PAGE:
This is the background of the company’s KwikHealth platform, driven by A.I. and video-based telecommunications focusing on delivering greater value for efficient distribution and transparency in the logistics network, while also balancing patient and consumer privacy with the personalized experience.
KwikHealth helps providers adopt video capability in the patient journey and create relevant and enterprise-ready video interactions. It is custom developed around patient-provider interaction and improves their experience significantly compared to the other platforms used currently, like Zoom and Doxy.me. “We have used this for 200k+ video interactions with 85%+ completion rate and over 90+ NPS score,” says Das.
Banking and Credit Reporting Agencies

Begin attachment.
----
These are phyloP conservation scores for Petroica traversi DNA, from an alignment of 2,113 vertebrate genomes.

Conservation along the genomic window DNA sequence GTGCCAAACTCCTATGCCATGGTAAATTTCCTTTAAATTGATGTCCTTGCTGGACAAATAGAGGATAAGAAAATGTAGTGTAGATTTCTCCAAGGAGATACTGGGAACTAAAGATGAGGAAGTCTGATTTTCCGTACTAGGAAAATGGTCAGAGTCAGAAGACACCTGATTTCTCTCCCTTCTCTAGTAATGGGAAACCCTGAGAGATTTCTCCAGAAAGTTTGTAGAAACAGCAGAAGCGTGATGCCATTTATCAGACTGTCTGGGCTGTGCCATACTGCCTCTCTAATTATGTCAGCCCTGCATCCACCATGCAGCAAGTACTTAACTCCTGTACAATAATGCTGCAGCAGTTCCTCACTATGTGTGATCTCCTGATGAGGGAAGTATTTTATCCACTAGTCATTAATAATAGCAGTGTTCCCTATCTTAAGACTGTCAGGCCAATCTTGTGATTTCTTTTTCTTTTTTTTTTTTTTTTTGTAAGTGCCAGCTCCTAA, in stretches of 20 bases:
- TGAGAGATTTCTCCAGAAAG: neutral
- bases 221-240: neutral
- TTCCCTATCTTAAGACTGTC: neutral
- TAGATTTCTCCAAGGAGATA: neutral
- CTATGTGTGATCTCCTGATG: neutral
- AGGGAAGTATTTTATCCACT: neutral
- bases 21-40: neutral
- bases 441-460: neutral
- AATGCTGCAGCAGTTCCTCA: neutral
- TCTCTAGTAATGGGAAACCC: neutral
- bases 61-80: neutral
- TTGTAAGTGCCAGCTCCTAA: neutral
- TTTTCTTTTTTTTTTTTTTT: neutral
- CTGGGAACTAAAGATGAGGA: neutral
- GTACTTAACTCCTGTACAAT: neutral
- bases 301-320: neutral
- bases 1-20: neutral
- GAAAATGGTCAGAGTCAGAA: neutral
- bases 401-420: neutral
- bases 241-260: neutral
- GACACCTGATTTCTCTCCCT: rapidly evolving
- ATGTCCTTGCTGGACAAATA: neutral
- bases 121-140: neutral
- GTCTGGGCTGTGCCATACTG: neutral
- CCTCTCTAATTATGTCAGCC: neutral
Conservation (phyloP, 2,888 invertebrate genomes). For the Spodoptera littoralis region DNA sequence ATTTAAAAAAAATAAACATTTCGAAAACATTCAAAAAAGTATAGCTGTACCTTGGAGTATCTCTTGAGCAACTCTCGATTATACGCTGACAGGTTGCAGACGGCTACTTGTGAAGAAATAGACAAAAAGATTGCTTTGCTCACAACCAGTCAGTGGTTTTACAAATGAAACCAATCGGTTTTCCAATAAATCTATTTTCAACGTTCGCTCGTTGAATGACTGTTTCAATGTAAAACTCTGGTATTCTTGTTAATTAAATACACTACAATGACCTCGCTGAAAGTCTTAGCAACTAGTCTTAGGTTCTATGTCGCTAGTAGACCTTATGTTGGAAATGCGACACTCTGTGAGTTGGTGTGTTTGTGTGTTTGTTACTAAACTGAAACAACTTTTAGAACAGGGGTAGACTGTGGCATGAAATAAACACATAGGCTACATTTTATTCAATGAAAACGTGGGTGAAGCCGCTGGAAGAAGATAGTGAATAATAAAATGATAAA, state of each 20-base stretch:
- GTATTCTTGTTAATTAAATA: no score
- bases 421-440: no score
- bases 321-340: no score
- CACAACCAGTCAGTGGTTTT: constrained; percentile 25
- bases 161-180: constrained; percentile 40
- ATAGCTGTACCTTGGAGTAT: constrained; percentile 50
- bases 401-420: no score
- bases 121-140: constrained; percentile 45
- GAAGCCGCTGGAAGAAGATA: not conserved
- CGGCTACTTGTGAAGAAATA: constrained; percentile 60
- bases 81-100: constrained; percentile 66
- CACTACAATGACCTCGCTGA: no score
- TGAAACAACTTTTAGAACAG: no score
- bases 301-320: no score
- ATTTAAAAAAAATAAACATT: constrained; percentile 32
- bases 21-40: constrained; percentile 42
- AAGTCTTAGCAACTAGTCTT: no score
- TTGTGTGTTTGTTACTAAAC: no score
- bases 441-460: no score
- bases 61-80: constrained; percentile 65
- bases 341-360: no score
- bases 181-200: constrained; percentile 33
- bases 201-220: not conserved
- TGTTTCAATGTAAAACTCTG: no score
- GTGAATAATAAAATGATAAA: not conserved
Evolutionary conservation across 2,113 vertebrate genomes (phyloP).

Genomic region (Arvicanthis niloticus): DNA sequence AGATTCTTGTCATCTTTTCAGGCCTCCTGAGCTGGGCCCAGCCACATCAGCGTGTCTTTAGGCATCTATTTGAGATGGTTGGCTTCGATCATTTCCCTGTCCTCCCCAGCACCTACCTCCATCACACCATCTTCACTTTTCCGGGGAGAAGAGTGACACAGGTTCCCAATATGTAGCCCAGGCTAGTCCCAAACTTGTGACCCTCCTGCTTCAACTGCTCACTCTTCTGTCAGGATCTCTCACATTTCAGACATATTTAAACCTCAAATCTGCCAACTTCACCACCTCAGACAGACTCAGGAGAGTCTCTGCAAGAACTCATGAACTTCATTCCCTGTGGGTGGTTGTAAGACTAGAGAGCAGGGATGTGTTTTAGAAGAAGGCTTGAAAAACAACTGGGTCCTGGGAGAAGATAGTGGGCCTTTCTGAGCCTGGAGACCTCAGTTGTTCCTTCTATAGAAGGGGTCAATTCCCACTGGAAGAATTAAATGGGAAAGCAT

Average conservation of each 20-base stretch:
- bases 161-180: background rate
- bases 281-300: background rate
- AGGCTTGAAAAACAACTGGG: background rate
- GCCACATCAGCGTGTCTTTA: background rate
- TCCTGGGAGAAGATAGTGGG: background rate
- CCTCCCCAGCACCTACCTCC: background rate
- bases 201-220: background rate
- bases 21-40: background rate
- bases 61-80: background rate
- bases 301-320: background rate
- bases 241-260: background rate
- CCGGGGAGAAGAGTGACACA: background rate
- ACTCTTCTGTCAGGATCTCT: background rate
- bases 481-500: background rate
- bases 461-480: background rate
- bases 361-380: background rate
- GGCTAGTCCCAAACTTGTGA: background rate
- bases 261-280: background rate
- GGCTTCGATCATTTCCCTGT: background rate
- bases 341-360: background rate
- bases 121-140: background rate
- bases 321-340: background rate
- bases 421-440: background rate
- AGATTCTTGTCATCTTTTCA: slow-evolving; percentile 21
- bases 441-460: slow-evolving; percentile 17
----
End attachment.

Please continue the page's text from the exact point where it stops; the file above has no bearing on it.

If it wasn’t evident before, it’s certainly clear now. Credit bureaus and reporting agencies have set consumers up for absolute failure, showing little to no remorse for the troubles COVID-19 has brought upon consumers. Today’s credit agencies, according to Amend, are extremely convoluted, often described as a “double-edged sword.”
“They have always had a valuable role to play in risk assessment and becoming one of the pillars of financial inclusion and equality. However, in recent years, they have come under a bit of fire for three reasons—failing to prove their presumed unbiasedness; ongoing hacks and breaches in their antiquated infrastructures; and driving unintended financial exclusion due to the date they ‘claim’ to look at.”